Sunday, October 24, 2010


Finally got a chance to weigh the goats yesterday.  They're supposed to be 80 lbs when we breed them and I hope to do that in the next 6 weeks.
Rosie = 61 lbs
Clover = 71 lbs

Just like everything else. Clover is perfect and Rosie is not. I've got less than two months to get her fattened up and ready to be pimped out. Too bad she doesn't like anything other than hay and dates. Although grain is supposed to be amazing from the goat's perspective, my little girl could care less.

Thursday, October 21, 2010

Lesson #4,126 in Goat Husbandry

Goats jump.
They jump high.
They're also pretty curious and determined.
Last night my naughtiest goat, Rosie, thought it was a fantastic idea to jump on top of her house (which is 4' plus high) and then jump over the chain-link fence enclosing the pen. She was eventually captured and brought back home where my father had dutifully moved the goat house to the middle of the pen, thereby removing any temptation to escape again. 

Lesson learned: Never underestimate the jumping capabilities of a dairy goat.

Sunday, October 10, 2010

Picky Eaters

You know the age old saying "goats will eat anything, even tin cans." Totally false. I mean completely and utterly false.

The saying has more truth for my wether but still far from correct. Along with hay he'll eat lettuce, carrots, watermelon and most other vegetable scraps. Clover will eat slightly less and Rosie will eat nothing that she didn't peel, rip, pull, or scavenge herself.

With that in mind, imagine how fun it is to try and feed them an herbal mixture mashed with peaches and rolled into balls. Yeah, not fun. Francis ate it right out of my hand, Clover ate it after she was pinned down and it was shoved into her mouth, and Rosie gagged and spit it all over my mother (she also bucked, screamed and bit her handler-who was also my mother).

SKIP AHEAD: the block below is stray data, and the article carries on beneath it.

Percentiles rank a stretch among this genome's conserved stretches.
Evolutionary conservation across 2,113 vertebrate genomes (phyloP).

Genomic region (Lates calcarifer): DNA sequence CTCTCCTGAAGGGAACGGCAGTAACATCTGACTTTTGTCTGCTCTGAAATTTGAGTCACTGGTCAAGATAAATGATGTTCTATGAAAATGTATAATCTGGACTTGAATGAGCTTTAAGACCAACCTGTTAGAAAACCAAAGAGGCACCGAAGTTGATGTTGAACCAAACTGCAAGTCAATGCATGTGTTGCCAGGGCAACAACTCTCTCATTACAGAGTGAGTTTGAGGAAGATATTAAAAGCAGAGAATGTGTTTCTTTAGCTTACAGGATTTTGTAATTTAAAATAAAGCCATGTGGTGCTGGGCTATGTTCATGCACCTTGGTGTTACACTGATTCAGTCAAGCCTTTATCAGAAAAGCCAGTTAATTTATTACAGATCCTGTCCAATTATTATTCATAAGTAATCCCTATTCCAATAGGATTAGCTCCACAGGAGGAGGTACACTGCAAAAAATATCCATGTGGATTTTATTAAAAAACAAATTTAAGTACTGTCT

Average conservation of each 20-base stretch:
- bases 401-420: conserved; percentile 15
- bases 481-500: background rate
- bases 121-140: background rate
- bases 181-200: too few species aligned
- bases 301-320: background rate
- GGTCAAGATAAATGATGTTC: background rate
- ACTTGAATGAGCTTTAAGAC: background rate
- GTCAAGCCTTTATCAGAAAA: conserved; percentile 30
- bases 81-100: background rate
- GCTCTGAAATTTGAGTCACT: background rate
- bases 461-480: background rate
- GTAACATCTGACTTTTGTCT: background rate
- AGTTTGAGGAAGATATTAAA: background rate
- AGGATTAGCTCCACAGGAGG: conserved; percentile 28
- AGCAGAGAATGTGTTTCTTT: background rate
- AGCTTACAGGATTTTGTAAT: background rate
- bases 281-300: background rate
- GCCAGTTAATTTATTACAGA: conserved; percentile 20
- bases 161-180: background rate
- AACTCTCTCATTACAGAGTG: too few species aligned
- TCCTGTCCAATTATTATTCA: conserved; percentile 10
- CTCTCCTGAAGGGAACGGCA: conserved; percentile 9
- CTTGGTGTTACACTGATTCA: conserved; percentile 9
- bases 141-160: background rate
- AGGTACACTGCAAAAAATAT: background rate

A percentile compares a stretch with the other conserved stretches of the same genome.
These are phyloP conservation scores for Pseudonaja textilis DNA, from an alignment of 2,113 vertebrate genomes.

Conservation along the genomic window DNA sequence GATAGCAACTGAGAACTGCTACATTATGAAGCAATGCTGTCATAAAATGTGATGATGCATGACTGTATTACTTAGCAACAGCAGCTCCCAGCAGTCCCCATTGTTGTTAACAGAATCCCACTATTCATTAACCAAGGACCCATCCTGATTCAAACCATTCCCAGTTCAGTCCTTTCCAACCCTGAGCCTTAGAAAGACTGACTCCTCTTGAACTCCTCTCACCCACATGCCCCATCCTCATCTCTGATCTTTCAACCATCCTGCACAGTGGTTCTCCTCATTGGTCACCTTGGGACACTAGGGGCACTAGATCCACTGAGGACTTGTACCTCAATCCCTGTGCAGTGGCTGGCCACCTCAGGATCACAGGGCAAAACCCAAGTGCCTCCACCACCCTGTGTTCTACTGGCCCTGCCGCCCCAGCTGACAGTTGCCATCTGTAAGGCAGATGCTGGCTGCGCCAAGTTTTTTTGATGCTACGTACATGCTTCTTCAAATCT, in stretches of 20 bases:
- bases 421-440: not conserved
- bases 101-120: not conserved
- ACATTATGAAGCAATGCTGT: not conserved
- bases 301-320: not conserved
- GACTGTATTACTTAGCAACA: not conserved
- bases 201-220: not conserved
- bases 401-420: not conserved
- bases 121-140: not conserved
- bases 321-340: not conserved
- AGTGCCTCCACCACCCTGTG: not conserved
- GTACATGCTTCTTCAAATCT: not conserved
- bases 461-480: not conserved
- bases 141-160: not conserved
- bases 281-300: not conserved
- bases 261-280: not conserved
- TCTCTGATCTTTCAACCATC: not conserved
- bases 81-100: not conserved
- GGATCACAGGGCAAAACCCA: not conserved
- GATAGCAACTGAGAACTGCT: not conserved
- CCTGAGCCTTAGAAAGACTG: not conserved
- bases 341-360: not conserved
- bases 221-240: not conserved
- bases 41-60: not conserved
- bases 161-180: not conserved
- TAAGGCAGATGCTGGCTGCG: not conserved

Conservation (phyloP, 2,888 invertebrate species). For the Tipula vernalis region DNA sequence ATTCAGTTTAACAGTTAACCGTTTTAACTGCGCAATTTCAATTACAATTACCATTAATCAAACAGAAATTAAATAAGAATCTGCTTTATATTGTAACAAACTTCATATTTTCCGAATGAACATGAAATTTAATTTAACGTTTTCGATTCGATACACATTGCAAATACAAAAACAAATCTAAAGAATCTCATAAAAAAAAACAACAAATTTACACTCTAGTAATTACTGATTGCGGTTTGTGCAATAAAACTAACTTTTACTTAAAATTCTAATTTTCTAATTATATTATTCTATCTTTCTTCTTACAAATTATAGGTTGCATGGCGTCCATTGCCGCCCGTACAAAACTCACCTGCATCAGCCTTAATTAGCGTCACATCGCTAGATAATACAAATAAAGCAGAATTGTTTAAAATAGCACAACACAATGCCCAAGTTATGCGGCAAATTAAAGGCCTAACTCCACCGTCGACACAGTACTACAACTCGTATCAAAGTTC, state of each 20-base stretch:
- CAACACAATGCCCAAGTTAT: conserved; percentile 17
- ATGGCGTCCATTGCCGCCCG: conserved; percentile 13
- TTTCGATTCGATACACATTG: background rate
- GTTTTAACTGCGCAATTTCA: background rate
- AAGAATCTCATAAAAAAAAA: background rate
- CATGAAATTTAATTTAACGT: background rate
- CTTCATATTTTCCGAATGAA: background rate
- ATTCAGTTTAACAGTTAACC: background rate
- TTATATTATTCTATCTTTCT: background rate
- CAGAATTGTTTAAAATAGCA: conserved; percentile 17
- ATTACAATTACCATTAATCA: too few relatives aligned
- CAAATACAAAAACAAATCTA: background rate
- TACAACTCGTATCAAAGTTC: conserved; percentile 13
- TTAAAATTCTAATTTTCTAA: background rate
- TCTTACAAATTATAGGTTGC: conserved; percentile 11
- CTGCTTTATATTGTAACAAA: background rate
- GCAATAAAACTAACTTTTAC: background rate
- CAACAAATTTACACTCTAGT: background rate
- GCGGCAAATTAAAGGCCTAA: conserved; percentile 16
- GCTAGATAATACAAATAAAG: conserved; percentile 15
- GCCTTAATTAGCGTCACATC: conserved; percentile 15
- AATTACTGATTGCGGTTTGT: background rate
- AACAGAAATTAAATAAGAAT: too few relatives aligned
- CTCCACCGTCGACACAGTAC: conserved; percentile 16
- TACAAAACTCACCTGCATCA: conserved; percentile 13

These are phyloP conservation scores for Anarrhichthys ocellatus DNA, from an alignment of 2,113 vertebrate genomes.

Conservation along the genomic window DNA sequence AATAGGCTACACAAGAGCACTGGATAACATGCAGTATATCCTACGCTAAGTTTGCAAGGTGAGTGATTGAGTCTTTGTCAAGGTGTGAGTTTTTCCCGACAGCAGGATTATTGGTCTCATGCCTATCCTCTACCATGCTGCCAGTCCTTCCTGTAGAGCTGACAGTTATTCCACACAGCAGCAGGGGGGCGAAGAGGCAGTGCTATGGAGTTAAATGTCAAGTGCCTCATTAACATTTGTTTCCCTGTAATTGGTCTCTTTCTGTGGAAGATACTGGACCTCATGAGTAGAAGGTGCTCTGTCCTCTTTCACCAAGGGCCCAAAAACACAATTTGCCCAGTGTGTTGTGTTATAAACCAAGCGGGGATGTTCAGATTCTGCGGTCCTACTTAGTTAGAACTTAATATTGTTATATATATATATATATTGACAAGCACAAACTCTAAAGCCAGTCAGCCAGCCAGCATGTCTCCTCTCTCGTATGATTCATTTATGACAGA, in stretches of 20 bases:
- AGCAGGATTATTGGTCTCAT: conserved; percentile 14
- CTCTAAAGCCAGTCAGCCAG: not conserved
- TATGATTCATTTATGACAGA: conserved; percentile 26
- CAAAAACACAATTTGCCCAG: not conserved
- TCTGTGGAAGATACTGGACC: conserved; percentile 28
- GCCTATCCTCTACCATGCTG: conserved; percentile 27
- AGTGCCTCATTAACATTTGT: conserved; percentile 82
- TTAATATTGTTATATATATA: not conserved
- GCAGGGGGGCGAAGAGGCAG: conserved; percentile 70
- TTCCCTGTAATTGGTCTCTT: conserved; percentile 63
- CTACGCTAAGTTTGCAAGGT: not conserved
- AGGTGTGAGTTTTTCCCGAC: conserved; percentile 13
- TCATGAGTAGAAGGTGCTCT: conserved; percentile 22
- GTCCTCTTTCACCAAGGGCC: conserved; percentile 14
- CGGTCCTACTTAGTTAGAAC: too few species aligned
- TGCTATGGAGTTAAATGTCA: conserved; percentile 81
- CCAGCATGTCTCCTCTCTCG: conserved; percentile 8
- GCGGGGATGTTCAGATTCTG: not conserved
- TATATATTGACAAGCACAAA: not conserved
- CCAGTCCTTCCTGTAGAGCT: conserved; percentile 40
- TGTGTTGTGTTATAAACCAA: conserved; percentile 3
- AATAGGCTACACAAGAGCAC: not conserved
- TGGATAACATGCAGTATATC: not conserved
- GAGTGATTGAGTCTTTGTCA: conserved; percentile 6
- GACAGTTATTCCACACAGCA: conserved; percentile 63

The herbal mixture is a natural wormer and thus has to be administered. I didn't want to pump them full of chemicals (especially since I got goats purely for my own organic dairy consumption) so I opted for a natural remedy.  However, this natural "stuff" is rather repulsive, foul-smelling and difficult to force down a goat's throat.

Looking forward to the next treatment. Here's hoping they have a better taste for gooey, sticky balls tomorrow.

To the cheesemasters of Humbolt Fog

Thank you.

Your cheese is exceptional. The culinary experience of eating it is nothing short of amazing.  Enjoying this cheese inspires me to create amazing things.

So, again, I thank you.

Sunday, October 3, 2010

A Goat House

My goats have been living in an 800 sq ft pen and sleeping in a 10 sq ft box. I know.That's pathetic. But, they were small. They liked the coziness of the close quarters. However, this weekend my father and I built them a more proper shelter.

It's a three sided shed with a sloping roof. 

1-relatively skilled handy-person/capenter
1-not-so-skilled helper
3-sheets of 3/4" plywood (4x8)

4-right angle braces
1-skill saw
2 million screws